|"What if," I found myslef wondering while surfing off of Hatteras in NC one Autumn, "What if the fourth dimension was moving relative to the three spatial dimesnions. Then matter could surf it, and yet stay in one place, just as the surfer stays in one place relative to the wave, but moves towards the shore. And so it is that 45 SURF is also all about Dr. E's Moving Dimensions Theory--a theory which calls String Theory's en route to unifying quantum mechanics and relativity via a simple postulate--the fourth dimension is expanding relative to the three spatial dimensions. The equivalence between mass and energgy, given by E=mc2, arises because photons are matter that "surfs" the expanding fourth dimension. The first treatment of MDT was given in Dr. E's dissertation on an artificial retina for the blind.|
45SURF is about a return to the Classics. A return to simplicity and
Truth's Beauty. It's about living by that higher code of honor shared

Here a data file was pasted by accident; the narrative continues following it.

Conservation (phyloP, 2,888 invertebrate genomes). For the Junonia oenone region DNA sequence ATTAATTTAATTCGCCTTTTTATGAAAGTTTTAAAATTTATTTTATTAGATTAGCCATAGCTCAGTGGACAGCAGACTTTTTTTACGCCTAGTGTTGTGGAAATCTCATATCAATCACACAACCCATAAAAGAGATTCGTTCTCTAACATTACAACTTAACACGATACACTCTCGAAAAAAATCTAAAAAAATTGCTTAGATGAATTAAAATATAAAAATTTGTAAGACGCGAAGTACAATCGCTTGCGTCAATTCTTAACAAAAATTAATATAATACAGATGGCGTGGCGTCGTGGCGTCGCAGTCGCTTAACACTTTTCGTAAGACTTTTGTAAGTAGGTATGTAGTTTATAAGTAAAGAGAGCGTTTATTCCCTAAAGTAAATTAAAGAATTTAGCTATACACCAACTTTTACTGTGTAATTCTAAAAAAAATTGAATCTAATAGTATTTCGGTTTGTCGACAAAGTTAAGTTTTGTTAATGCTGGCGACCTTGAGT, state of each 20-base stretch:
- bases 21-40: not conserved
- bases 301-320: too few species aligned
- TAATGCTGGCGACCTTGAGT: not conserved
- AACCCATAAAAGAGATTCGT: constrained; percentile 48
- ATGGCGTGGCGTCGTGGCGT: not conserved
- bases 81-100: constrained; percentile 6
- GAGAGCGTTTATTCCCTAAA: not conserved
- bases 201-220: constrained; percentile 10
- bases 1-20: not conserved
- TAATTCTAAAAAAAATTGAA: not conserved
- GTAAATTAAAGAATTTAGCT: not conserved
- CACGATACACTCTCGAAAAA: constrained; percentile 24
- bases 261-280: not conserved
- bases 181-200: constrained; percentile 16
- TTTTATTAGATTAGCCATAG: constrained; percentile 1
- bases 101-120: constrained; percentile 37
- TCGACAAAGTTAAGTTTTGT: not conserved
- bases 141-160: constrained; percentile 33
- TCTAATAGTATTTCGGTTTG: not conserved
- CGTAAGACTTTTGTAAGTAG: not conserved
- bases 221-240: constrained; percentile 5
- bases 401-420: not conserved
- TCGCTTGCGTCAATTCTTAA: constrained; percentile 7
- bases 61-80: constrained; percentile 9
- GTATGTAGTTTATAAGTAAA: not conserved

by Dante, Odysseus, Socrates, and Jesus--by John Wayne and the Man
No Name. It's about taking the hard,
long road both there and back, as only in the realm of rugged adventure
is our Character ever born. 45 Surf is all about bringing back the
handshake, a man's word, and a woman's infinite, deeper beauty.
"Ecce deus fortior me, qui veniens dominabitur michi," was how Dante put it. "Here is one greater than me who inspires me." Do you know who he was talking about? Beatrice.
From Carolina to California, there's a vast longing for rugged, higher
adventure--for rugged men and rugged women who can take the time to lay
it on the line. Rugged beauty is where it's at.
Look around and you will notice that the Classic Western is no longer made. The Paramount Ranch in Malibu is a ghost town--like the abandoned neighborhood of a forgotten factory.
And yet, there is something that cannot be banned--your soul yet yearns for that greater dream--to know that far deeper love that Dante felt for Beatrice, that Odysseus felt for Penelope; that buoyed those words through time and translation; as the waves bouy the surfer who learns to ride those entities so many fear. So it is with the Great Books and Classics--you'll never know them from the shore--they're the highest adventures you'll ever know. For while climbing a mountain can let you see miles and miles, reading a classic lets you glimpse eternity.